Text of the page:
CHANGE IS AN INSIDE JOB

CHANGE IS AN INSIDE JOB

Self-actualization books can be an addiction.  You can get caught up in the joy of being seduced into believing that the untapped “potential” inside you is just sitting there waiting for some wise person to unlock the door for you.

Self-help writers try to massage your head and marinate it in self-actualization juices that are supposed to help you reach your “full potential.”  Many of the books they make are wordy, high-flying tomes that are a bargain by the pound.

CLICK HERE to check out a You-Tube video, WHY YOU SHOULDN’T GET ADDICTED TO SELF-HELP by another self-help maven and would-be “mentor,” Tai Lopez.  (I am not sure what I think of Mr. Lopez, but his videos are a bit of fun….)

Right now I’ve got three little books sitting on my work-table.  They are all less than 160 pages long.   One is a fairly new book by a prolific author on leadership and success who is one of the top motivational speakers in the world.  One is written by an inspired educator at Stanford University who introduced many students to the art of improvisational theater.  The last, a book that is mostly pictures and artfully designed pages with large text, was co-written by two friends in 2010.  At the time the book was written, one of them was a business management coach of some renown in Japan and the other a musician who worked in magazine publishing.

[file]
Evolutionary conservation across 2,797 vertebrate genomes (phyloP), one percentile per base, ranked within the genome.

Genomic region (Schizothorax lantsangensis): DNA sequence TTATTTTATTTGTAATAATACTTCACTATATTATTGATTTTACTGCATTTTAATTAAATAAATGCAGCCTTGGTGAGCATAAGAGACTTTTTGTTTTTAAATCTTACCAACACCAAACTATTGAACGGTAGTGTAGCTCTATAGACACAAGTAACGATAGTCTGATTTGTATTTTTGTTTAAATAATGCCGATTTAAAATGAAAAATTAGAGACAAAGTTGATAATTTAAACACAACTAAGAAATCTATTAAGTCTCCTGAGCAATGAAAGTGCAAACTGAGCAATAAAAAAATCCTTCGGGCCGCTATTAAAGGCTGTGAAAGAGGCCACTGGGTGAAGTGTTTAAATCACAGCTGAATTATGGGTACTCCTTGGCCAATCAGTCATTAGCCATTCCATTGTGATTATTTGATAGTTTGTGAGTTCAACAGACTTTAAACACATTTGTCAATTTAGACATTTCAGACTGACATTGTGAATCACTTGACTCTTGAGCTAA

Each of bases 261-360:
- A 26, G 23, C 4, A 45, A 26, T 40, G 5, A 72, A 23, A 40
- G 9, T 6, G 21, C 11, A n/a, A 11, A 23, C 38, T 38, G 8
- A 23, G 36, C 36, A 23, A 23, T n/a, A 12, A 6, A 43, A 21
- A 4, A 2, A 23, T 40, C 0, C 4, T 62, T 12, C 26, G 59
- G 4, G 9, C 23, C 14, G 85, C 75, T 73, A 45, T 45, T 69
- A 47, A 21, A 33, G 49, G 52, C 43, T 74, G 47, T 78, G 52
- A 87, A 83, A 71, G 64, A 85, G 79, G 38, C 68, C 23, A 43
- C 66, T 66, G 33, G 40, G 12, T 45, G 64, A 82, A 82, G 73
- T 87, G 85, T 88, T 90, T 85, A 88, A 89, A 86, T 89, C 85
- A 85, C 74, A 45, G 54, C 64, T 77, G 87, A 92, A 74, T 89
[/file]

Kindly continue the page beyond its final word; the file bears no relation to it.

All three books are extraordinary.  Each one is a fast read.  Each one reveals deeper levels of insights if you ponder on the messages they hold.  They all tell you the same thing:  “Change is an inside job.”

AIMING STRAIGHT


Book:  BULL’S-EYE:  The Power of Focus

Author:  Brian Tracy

Publisher:  Simple Truths, an imprint of Sourcebooks, Inc.  [2015]


I have a friend who swears that Brian Tracy changed her life.  She was once an easy-going sort going nowhere slow.  Tracy’s motivational books, she says, turned her head right around.  Now she is calling out her shots and making them one after the other.  All her wishes and daydreams have become goals, complete with plans on meticulously prioritized lists.  She is either knocking off the targets she’s made for herself one after the other after the other or picking herself up from a stumble and moving on to the next plan.  The girl is going for it; and she credits Tracy with her turn-around.

The man’s been working in the fields of economics, history, business, philosophy and psychology for over 30 years now.  He’s a top-selling author of over 70 books, translated into dozens of languages.  His books are the business Bible on many folks’ shelves.

Besides that, he’s produced hundreds of audio and video programs and has been a business consultant for more than 1,000 companies.  Some of them have been among the biggest companies in the world.

In the book he tells you, “You have the ability right now to achieve more than you ever have before, as long as you incorporate three essential mental skills into your life:  clarity, focus, and concentration.”

Tracy tells you that you can learn each of these skills through practice and repetition.  Then he tells you how — step-by-step-by-step.

This little book – just 100 pages long — is like a distillation of the business master’s long immersion in human development.  It’s heady stuff.   As are all of Tracy’s books, this one’s straightforward and full-speed-ahead.